All Ears, All Eyes, All The Time
Side One Dummy
I’m loath to admit that I’m not an old-school Piebald fan. That is, I wasn’t enough of an indie dork to pick up on them back when Venetian Blinds was released. I only really discovered them with 2002’s We Are The Only Friends We Have, at which point I went out and bought their entire back catalog and fell hopelessly in love with Grace Kelly. Piebald fans will know of whence I speak. This was the band, I would contest to friends, that must have absorbed Weezer’s light-hearted emo-rock spirit just before they started to suck.
WATOFWH was loaded with the sort of awesome pop nuggets that should have made it a break-out hit and propelled the band to new heights. Critics dug it, and the existing fan base dug it too, but it never became the rock radio staple or MTV darling that songs like “Just A Simple Plan” seemed destined for. But I digress. Now they’re back with a new disc, on a new label, older and wiser than before.
In typical Piebald fashion, vocalist Travis Shettel quips, “Mid-twenties depression or a quarter-life crisis/Make the list of demands what do you want” on “Get Old Or Die Trying,” which seems to embody the album’s larger theme here: Maturing. Growing up. Growing old. Although the band still manages to maintain their trademark geekiness and tongue-in-cheek humor, the lyrics are much more serious and introspective this time around. The music reflects this maturation too, with much stronger songwriting and tighter musicianship all around, with an increased focus on slower tempos and piano ballads that will make you swear you were listening to a band that toured with Ben Folds rather than Jimmy Eat World. They’ve chilled out a lot, toned down their spazzy tendencies and expanded their repertoire with an almost Beatles-esque flair. Impressive.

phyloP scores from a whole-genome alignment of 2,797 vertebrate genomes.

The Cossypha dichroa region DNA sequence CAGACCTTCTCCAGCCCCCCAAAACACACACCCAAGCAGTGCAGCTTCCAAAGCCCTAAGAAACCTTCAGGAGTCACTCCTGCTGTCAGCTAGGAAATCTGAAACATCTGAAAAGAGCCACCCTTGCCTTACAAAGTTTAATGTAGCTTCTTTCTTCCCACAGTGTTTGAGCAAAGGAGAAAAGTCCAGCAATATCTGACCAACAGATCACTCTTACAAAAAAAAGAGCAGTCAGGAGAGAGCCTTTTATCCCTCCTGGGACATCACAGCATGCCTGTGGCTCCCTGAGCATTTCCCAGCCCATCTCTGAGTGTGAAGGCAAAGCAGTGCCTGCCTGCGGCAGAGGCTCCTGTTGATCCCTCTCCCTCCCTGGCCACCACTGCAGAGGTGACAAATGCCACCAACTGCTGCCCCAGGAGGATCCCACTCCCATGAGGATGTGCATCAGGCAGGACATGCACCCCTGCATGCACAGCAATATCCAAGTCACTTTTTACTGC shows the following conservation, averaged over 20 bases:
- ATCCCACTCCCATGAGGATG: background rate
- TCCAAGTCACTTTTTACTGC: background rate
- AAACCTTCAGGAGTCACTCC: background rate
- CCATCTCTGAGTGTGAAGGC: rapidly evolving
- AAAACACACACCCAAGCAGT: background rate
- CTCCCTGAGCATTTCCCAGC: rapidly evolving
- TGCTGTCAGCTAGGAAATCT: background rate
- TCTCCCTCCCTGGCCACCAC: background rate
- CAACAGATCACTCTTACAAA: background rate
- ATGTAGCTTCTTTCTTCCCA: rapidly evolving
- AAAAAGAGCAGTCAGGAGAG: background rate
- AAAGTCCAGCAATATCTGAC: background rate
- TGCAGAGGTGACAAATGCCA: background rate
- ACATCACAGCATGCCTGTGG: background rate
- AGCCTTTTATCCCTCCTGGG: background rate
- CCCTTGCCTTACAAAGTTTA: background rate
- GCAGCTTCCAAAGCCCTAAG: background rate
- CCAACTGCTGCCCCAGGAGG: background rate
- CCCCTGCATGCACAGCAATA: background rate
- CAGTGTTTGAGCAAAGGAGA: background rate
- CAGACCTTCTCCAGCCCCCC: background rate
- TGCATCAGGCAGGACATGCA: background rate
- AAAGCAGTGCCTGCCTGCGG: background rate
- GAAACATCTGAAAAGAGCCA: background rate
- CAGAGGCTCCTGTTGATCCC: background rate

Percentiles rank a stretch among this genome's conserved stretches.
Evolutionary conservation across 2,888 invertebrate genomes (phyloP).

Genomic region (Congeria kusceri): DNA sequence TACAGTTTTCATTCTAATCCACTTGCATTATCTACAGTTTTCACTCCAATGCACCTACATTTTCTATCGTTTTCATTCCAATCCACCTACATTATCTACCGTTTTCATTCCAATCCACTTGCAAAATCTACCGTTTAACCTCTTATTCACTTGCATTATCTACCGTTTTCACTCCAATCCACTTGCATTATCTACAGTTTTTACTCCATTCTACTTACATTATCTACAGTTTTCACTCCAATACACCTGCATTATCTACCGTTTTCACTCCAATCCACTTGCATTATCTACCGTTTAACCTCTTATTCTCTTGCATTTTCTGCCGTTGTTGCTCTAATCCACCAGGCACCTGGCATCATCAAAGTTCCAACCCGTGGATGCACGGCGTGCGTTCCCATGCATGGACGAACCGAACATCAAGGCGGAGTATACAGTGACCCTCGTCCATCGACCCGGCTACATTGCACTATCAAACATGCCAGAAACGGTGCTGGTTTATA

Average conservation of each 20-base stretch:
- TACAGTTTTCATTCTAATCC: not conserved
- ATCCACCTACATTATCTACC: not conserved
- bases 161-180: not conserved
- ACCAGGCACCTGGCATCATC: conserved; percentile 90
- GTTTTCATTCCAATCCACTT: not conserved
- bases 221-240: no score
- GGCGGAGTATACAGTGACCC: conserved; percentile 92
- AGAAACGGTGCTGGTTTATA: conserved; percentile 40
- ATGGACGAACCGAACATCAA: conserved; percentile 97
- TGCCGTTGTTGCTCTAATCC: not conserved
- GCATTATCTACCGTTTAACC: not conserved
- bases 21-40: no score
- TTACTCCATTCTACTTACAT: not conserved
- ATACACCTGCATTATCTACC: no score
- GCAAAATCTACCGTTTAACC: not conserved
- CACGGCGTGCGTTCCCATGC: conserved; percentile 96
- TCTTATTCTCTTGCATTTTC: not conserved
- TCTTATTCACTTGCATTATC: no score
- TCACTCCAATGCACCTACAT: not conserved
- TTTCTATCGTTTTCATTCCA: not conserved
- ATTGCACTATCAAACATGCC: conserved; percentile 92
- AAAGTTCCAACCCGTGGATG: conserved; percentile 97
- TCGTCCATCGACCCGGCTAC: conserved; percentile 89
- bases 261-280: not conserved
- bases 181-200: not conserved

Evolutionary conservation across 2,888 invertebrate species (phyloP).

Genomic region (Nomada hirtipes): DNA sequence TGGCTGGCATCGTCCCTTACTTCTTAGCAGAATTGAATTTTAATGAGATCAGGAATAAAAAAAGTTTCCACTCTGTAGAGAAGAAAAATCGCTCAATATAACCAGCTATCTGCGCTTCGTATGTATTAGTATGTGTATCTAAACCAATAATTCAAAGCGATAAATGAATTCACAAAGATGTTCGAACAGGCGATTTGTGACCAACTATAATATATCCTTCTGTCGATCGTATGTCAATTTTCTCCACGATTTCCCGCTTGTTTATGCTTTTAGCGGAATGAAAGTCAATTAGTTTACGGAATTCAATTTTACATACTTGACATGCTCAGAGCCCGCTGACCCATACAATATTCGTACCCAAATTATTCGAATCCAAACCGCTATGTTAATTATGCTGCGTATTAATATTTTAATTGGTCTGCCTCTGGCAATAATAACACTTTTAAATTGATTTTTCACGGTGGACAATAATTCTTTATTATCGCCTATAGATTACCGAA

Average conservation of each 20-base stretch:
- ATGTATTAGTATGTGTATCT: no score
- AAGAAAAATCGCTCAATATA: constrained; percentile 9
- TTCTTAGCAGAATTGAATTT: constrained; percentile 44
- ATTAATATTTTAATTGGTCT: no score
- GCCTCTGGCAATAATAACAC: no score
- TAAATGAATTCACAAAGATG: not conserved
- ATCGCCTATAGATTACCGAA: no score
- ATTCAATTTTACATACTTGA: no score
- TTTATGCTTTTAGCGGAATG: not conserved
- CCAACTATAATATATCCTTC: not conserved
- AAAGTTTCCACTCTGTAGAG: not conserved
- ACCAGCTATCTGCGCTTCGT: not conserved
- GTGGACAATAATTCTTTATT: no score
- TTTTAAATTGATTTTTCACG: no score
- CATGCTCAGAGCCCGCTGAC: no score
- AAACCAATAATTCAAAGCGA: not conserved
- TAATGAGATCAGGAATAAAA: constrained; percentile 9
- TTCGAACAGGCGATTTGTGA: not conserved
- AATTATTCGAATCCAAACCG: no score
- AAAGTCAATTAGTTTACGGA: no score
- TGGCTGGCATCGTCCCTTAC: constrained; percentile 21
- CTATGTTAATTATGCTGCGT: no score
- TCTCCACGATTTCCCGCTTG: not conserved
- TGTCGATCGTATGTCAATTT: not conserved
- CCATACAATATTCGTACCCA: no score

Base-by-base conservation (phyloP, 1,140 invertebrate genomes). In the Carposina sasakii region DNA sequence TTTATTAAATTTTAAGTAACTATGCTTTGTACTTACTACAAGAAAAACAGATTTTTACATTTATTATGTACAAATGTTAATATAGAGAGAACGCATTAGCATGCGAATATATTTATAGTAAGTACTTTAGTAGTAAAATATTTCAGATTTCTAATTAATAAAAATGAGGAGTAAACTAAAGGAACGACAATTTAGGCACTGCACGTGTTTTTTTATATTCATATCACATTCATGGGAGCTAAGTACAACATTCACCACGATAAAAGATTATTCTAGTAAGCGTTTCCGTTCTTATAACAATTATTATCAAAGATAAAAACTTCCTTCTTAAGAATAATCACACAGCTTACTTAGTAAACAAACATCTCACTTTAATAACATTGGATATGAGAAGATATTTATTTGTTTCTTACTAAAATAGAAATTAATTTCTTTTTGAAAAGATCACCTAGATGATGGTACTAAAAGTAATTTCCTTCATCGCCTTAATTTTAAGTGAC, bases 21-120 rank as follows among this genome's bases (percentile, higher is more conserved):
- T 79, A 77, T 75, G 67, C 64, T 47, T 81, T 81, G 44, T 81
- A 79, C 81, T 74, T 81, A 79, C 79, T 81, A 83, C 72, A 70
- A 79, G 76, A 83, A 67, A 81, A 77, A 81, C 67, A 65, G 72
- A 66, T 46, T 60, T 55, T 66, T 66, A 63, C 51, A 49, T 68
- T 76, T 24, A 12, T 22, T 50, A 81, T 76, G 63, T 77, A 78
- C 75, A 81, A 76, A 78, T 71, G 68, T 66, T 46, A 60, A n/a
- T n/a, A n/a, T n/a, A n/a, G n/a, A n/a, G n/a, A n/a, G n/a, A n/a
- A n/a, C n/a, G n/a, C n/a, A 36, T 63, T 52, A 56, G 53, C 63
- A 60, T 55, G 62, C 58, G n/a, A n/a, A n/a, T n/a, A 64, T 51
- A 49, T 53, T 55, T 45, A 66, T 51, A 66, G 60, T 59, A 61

For all its heartfelt honesty, for all its attention to musical detail, I miss the sloppy awkwardness of the old Piebald. Only the opening track, “The Benefits of Ice Cream,” comes close to achieving the feeling and the energy inherent in its name. Sure, there are some other great tracks on this album, like the grandiose arena-rock glamour of “All Senses Lost” and the pretty little piano ballad “Part Of Your Body Is Made Of Rock” (heh). They’re damn good, solid songs. And All Ears, All Eyes, All The Time is a damn good, solid album. But it’s missing that quirky special “something” that made its predecessors some of my favorite dork-rock of the last 10 years. Not all things get better with age, and even if a band progresses musically as they get older, I guess there’s just something special about the uncertainty and emotive force of youth that’s hard to recapture as the years melt away.